The Oldest College Newspaper in Pennsylvania

The Lafayette

The Oldest College Newspaper in Pennsylvania

The Lafayette

The Oldest College Newspaper in Pennsylvania

The Lafayette

Policy studies students partner with PBS39 to create election programming

Calvin Cochran ’24 (left) and Magdalen Larsen ’23 (right) cohosted one of the 30-minute episodes. (Photo courtesy of Sarah Ye)

Lafayette’s policy studies program partnered with PBS39 once again for their annual Lafayette Lens broadcast, which is aired to a local audience and consists of four half-hour episodes that students created about political topics.

This year, students from introductory and seminar-level policy studies classes created five-minute video essays about anything related to youth and the upcoming midterm elections. 

According to Mark Crain, the chair of Policy Studies, the program has had a partnership with PBS39 since about 2010. In election years such as this one, the students in the program work on broadcasts that cover the election. In other years, the episodes deal with broader political topics.

“We came up with the idea of doing these news magazines – 30-minute broadcasts that we branded as ‘Lafayette Lens’ … Every two years we’ve also been doing an election show,” Crain said. 

Crain added that this assignment allows students to develop skills that they otherwise wouldn’t be able to. He said that the ability to convey relevant information visually is becoming increasingly important in the digital age. 

“I like to call it learning by broadcasting … It’s learning how to communicate through the visual media,” Crain said. “There’s a performance aspect because PBS39 has over three million households that it hits. And I think that that excites students.”

Magdalen Larsen ‘23, a student in Crain’s capstone course, hosted a segment related to youth voter turnout. She spoke to current students engaged in Lafayette Votes!, a coalition on campus that encourages students to vote, as well as to Angelique Hinton, the executive director of the non-partisan organization PA Youth Vote.

“It was fascinating to see the behind-the-scenes, especially when we had the opportunity to go into the studio to host the segments,” Larsen said. “They treated us seriously and treated our work seriously and gave us all the opportunities that they have at PBS as well. While the process was completely new, we had support throughout the whole time and it was really fun to see what that side looks like.”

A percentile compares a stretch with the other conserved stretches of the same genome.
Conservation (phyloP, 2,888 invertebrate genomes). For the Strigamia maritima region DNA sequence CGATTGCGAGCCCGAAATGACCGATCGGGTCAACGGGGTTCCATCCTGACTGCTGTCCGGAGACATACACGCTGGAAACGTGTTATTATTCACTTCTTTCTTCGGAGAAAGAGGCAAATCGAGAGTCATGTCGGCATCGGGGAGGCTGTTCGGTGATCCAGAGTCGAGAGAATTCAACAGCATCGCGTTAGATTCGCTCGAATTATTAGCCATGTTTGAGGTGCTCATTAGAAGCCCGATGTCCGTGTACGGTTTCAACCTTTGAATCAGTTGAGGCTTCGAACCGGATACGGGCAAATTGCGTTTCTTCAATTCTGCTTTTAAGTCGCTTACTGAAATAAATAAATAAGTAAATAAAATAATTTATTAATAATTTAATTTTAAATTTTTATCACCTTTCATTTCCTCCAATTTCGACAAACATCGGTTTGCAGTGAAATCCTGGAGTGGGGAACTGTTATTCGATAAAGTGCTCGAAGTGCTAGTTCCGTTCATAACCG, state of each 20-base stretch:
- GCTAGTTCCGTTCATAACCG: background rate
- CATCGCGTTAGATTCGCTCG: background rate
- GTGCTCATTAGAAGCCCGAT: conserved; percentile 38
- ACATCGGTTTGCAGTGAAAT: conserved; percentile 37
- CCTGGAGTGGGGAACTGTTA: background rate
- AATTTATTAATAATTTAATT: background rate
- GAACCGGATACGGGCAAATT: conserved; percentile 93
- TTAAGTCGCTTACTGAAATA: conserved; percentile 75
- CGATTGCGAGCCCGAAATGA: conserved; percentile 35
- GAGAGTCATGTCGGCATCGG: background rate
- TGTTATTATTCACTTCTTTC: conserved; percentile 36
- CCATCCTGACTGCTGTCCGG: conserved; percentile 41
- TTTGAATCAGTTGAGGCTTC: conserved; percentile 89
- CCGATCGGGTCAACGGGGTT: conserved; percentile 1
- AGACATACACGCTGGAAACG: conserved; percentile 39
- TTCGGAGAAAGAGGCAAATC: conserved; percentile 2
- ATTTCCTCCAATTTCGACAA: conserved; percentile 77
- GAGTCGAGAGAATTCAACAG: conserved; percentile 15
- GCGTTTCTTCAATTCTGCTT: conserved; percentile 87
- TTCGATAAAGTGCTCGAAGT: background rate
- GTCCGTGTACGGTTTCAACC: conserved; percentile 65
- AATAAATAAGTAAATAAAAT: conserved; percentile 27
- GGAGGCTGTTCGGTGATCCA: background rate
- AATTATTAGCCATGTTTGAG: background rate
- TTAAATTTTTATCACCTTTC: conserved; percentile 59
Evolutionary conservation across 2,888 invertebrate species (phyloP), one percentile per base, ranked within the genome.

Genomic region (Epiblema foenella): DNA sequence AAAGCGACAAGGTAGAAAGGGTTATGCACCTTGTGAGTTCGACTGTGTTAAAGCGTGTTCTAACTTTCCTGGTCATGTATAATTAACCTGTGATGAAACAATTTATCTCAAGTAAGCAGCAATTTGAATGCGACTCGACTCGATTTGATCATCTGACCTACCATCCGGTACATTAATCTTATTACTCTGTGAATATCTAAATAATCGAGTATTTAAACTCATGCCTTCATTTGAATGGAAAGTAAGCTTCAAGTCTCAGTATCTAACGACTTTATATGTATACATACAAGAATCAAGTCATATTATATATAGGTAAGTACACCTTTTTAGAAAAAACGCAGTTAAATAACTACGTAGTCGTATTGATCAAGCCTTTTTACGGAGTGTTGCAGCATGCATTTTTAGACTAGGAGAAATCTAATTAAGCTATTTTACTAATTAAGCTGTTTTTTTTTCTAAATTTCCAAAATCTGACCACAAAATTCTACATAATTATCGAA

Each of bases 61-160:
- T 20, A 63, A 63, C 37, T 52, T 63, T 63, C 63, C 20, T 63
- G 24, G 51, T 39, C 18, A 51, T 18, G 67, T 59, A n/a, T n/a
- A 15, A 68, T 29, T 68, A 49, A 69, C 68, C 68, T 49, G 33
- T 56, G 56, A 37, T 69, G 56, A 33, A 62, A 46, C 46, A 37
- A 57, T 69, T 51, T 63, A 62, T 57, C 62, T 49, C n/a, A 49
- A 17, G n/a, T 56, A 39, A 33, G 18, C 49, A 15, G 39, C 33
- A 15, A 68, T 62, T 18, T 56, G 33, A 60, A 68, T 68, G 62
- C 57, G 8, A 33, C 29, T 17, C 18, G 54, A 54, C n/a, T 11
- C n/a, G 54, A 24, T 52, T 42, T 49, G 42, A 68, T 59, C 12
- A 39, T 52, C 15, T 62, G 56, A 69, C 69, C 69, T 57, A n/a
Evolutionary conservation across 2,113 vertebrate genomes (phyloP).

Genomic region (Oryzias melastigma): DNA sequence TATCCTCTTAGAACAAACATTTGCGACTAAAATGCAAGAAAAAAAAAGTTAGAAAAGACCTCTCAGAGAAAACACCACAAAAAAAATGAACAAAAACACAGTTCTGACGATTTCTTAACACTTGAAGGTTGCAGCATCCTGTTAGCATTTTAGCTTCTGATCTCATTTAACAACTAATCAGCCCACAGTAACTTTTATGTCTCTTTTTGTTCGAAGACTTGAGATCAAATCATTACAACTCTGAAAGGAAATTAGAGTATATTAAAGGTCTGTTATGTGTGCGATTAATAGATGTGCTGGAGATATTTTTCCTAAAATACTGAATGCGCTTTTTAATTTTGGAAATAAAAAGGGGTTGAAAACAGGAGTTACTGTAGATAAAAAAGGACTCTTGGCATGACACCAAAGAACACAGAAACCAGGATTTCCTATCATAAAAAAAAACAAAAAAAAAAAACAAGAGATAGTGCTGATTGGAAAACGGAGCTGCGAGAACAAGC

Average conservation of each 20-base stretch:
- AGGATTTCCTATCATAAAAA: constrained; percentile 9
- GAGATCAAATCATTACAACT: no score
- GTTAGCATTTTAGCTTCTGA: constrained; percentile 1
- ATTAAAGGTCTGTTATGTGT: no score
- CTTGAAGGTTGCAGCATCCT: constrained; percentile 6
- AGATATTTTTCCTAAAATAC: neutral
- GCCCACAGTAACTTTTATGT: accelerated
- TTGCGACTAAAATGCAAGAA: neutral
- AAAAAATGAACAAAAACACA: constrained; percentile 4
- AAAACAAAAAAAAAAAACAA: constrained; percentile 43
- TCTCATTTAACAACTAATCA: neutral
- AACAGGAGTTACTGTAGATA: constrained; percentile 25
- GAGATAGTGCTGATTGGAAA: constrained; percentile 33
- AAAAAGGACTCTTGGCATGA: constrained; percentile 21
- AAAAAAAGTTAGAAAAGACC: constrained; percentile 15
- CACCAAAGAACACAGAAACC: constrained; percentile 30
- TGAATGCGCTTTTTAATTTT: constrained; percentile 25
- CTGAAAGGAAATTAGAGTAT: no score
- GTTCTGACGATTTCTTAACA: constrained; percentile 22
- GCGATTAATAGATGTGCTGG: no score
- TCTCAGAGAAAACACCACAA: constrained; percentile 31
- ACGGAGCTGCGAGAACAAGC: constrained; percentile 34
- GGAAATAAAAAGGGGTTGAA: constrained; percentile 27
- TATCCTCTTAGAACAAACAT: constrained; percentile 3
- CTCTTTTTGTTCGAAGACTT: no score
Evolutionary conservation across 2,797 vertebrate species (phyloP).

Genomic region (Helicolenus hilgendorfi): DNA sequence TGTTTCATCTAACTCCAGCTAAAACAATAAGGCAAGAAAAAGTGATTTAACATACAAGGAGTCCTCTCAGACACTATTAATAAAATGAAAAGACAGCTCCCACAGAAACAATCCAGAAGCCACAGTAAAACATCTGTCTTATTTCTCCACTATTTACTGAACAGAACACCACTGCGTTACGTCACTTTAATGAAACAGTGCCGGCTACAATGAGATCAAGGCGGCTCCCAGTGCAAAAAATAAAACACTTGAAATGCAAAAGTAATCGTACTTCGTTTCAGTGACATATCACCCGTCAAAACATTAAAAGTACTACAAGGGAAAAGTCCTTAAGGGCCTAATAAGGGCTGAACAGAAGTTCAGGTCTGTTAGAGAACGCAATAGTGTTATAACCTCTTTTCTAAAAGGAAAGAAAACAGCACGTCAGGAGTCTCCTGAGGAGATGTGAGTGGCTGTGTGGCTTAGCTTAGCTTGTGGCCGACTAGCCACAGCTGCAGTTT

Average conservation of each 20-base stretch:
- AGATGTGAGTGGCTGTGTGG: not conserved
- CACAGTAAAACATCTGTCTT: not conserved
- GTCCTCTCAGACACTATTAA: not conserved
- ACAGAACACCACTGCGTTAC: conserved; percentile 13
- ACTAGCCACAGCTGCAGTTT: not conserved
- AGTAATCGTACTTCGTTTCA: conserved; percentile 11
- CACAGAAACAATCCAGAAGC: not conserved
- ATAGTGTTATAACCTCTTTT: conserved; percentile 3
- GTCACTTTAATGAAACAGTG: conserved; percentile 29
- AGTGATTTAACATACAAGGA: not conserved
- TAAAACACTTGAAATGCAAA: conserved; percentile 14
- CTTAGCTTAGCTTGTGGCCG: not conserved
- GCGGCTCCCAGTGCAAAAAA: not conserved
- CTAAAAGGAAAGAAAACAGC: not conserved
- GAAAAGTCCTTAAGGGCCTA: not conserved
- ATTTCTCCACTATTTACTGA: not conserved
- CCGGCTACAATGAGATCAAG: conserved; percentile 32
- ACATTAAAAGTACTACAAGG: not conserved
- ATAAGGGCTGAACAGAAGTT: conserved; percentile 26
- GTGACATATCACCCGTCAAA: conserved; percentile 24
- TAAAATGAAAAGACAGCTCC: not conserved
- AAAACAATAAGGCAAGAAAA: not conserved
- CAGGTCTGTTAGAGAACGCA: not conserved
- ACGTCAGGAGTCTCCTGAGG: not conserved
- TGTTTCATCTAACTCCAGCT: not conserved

Two producers from PBS attended the classes and worked directly with the students on their ideas. Crain said that they were particularly helpful in allowing the students to talk through potential challenges.

“How do you make something interesting where somebody’s not going to just change the channel and still have depth? But that’s where our partnership with PBS becomes important,” Crain said. “Not only are they airing the broadcast – they’re working with us from the very beginning and we’ve had a tremendous partnership with them.”

Echoing Crain, Larsen said that the producers taught them a lot about how to create visual media pieces.

“We have two producers … who really walked us through the process of brainstorming what issues were more riveting to viewers,” Larson said. “So we definitely had a lot of guidance from Professor Crain and the producer … and then from there we had to kind of create our own stories.”

Colin O’Shea ‘25, who is in Crain’s introductory class and worked with Emma Alessi ’25 on a segment about student faith in government, said that working directly with PBS made the assignment seem much more serious than a typical school project.

“It was kind of a weird feeling because, at a certain point, it stopped feeling like homework, and felt almost like a job because we were dealing with professionals,” O’Shea said. “It was a very cool project and I was really excited to do it.”

Aside from the students in the class, many other Lafayette community members – over 125 students, according to Crain – ended up participating in the broadcast.  

“It’s like a team of teams,” Crain said. “We worked with the college, Lafayette Votes!, with the College Republicans, College Democrats and more.”

Crain said that Lafayette Lens has gotten impressive ratings due to the large audience that PBS39 appeals to.

“Oftentimes PBS doesn’t appeal to a certain demographic. It’s young kids or parents with young kids or older people who are watching,” Crain said. “But we get a pretty good across-the-board demographic watching the shows.”

Crain said that this year’s broadcast was one of the best yet.

“We’ve gotten better at … the level of complexity of the stories,” he said. “It’s improved this time better than I’ve ever seen it before.”

You can watch archived episodes of the Lafayette Lens broadcasts at

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Emma Chen, Managing Editor
Emma has very strong opinions about crust, has never eaten a blueberry, and is a staunch hater of AP style.

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